IT Shops Expect iSCSI and Fibre Channel to Co-Exist
July 31, 2006 Timothy Prickett Morgan
If you look at the history of network connectivity, what you will see is that any protocol that comes up against Ethernet, no matter how good it might be initially, eventually succumbs to Ethernet and is supplanted. But that may not be the case until someone creates something I will call iFC, which is short for Internet Fibre Channel. Let me explain.
A few examples illustrate the point. In many ways, IBM Token Ring was technically a better protocol, offering higher bandwidth, better error correction. So what? In the long run, Ethernet improved, and because non-IBM shops–like the service providers who were responsible for building the Internet–chose Ethernet, that technology won. Similarly, InfiniBand was invented to create a switched fabric for connecting servers to storage and servers to each other, and it offered very high bandwidth and very low latency. But it never supplanted Fibre Channel light pipes between servers and storage, and as for system interconnections, so few vendors have come to market with InfiniBand products that they are relatively expensive and exotic, and Gigabit or 10 Gigabit Ethernet links are now popular at all but some of the largest supercomputing centers and for some clustered database implementations. And with the faster Ethernet links available today, Internet SCSI, or iSCSI, links to hook storage to servers is now giving Fibre Channel a run for the money.
But, at least according to the sentiments expressed in a survey of storage buyers done by Xiotech, a maker of storage area network (SAN) arrays for Windows, Linux, and Unix servers called the Magnitude 3D, it looks like Fibre Channel and iSCSI will co-exist for quite some time yet. Xiotech put together a survey, which got 110 responses, asking companies about their iSCSI and Fibre Channel plans. (I think 110 responses is kind of meager, but it is also typical of such surveys, so take the results as you will.)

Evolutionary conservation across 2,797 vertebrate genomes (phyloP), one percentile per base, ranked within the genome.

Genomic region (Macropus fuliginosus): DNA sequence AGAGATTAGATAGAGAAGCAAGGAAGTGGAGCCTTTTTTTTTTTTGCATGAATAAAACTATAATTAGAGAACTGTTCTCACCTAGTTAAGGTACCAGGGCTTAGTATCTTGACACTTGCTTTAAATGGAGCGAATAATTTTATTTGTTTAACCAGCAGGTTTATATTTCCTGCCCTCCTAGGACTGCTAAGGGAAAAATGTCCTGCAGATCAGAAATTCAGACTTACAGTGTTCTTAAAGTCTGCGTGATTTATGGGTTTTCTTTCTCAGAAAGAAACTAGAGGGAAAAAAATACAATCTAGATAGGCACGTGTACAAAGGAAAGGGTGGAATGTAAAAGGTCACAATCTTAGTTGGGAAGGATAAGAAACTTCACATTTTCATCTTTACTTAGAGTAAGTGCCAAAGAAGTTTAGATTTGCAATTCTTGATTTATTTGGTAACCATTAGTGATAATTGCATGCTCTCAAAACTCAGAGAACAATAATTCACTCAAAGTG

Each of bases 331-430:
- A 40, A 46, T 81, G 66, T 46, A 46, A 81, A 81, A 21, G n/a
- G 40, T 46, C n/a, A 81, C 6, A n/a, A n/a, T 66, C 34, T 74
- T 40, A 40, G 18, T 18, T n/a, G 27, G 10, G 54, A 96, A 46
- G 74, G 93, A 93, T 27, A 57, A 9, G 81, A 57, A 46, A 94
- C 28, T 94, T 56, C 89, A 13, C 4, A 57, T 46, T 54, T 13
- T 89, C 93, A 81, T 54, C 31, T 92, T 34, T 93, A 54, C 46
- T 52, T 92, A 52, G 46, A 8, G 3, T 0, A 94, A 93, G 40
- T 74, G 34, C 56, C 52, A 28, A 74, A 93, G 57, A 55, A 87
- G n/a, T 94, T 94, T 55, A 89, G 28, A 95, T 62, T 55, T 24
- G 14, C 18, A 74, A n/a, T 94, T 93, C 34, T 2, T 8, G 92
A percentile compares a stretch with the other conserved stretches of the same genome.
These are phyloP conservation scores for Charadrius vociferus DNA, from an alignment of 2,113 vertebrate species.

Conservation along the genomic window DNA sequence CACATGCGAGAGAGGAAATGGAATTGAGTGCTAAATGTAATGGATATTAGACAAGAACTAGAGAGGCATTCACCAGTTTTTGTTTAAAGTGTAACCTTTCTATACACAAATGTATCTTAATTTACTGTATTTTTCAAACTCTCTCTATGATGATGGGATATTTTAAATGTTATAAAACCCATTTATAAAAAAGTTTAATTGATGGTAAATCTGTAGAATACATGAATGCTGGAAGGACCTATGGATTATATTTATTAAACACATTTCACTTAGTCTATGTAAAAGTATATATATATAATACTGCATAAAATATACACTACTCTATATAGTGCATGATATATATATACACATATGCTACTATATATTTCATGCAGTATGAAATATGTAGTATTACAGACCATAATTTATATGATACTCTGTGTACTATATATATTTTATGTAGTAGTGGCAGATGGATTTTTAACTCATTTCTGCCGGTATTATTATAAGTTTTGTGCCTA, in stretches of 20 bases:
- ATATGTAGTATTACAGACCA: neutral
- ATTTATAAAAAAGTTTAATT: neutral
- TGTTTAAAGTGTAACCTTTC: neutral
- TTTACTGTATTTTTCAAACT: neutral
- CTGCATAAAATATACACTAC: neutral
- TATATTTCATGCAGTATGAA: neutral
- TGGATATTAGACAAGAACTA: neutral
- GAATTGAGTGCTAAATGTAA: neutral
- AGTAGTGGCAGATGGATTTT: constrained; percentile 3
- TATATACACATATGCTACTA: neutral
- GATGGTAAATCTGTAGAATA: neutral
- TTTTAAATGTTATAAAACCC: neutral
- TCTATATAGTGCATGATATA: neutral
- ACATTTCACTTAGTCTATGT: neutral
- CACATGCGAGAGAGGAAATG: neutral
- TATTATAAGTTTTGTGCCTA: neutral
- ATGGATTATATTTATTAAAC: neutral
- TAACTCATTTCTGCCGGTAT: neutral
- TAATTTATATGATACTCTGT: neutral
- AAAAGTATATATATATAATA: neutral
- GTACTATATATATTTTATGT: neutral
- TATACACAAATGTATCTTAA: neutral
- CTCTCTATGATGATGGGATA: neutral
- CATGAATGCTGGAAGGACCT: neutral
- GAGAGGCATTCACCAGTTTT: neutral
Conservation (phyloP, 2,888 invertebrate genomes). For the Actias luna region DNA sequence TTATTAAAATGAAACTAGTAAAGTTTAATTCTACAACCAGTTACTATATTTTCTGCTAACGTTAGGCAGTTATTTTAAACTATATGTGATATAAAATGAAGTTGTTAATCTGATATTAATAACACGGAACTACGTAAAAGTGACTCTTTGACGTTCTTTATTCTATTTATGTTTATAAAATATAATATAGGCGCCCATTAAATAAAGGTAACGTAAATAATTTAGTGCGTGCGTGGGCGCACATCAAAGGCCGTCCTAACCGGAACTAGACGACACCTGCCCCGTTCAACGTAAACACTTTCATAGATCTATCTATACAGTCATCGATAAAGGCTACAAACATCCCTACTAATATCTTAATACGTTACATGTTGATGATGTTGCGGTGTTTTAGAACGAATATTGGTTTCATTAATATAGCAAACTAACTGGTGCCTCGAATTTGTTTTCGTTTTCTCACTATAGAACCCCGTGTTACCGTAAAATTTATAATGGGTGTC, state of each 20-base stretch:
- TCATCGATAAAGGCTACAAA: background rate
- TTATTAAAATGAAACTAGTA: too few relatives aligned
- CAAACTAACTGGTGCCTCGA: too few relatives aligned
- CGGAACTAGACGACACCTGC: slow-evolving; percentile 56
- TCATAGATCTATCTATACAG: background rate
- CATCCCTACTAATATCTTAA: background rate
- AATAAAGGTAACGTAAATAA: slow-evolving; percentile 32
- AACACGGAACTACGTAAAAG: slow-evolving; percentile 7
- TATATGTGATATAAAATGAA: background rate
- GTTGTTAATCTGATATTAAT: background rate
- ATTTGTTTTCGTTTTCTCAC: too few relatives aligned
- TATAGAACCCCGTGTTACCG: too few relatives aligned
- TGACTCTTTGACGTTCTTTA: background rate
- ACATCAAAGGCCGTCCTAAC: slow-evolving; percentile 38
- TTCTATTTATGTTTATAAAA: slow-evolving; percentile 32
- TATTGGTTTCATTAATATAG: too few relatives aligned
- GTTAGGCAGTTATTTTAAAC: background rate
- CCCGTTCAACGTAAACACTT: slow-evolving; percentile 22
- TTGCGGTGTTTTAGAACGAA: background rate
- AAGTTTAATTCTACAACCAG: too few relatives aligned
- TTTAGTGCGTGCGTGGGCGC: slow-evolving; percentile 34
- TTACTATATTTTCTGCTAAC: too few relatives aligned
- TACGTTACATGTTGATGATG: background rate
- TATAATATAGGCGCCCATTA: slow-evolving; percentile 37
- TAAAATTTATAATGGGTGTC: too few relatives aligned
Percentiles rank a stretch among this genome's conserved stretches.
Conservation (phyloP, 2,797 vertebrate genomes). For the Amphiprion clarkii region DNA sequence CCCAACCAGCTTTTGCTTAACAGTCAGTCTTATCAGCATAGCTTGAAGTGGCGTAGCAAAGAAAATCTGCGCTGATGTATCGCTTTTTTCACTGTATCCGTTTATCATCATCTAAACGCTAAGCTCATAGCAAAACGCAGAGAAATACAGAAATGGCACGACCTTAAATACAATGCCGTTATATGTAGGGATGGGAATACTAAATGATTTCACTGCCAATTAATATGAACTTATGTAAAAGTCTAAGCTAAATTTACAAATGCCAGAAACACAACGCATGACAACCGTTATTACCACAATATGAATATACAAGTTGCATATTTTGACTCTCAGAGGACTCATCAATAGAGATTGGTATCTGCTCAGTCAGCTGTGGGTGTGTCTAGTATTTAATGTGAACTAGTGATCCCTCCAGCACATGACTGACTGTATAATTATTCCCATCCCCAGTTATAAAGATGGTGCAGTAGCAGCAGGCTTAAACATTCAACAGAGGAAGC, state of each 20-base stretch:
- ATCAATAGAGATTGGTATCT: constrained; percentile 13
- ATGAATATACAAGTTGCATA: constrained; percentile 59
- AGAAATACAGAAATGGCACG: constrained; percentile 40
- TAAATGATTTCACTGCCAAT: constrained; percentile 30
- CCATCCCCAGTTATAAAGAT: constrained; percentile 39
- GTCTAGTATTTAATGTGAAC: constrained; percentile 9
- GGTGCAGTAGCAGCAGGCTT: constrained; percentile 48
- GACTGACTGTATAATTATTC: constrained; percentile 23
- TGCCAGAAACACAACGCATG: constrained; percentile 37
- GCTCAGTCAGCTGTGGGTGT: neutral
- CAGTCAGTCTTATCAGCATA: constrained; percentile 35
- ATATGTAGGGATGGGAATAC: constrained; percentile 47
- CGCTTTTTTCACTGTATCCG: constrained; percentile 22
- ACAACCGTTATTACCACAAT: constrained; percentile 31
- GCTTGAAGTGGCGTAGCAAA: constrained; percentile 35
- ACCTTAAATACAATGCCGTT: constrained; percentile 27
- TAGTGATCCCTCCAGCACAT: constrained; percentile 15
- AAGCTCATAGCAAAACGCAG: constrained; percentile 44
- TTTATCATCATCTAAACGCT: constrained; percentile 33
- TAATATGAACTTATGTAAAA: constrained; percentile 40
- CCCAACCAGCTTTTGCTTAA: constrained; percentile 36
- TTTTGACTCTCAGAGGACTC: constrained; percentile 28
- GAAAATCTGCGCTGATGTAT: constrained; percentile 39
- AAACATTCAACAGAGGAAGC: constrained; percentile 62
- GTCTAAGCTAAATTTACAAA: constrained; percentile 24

The respondents in the survey said that while they expected iSCSI to increase from about 5 percent of their storage connectivity today to 19 percent two years from now, they also said that Fibre Channel would grow from 34 percent of their current storage connectivity today to reach 41 percent within that two-year span. Survey respondents said they would be less dependent on direct-attached storage two years from now, dropping from about the storage connectivity they have today (and dominated by SCSI links) to about a quarter of storage links.
iSCSI is a less expensive storage connectivity option right now, but on the typical Gigabit Ethernet networks it is used on, it also offers much lower performance than the 2 Gb/sec or 4 Gb/sec Fibre Channel links available today for SANs. So it is no surprise that survey respondents gave Fibre Channel a rating of 4.49 on a scale of 5 for performance, compared to 3.55 for iSCSI, and a rating of 4.35 for reliability and 4.16 for security, versus ratings of 3.49 and 3.41 for these same technological aspects for iSCSI. iSCSI got high marks for initial low price, with a rating of 3.55, versus 2.52 for Fibre Channel.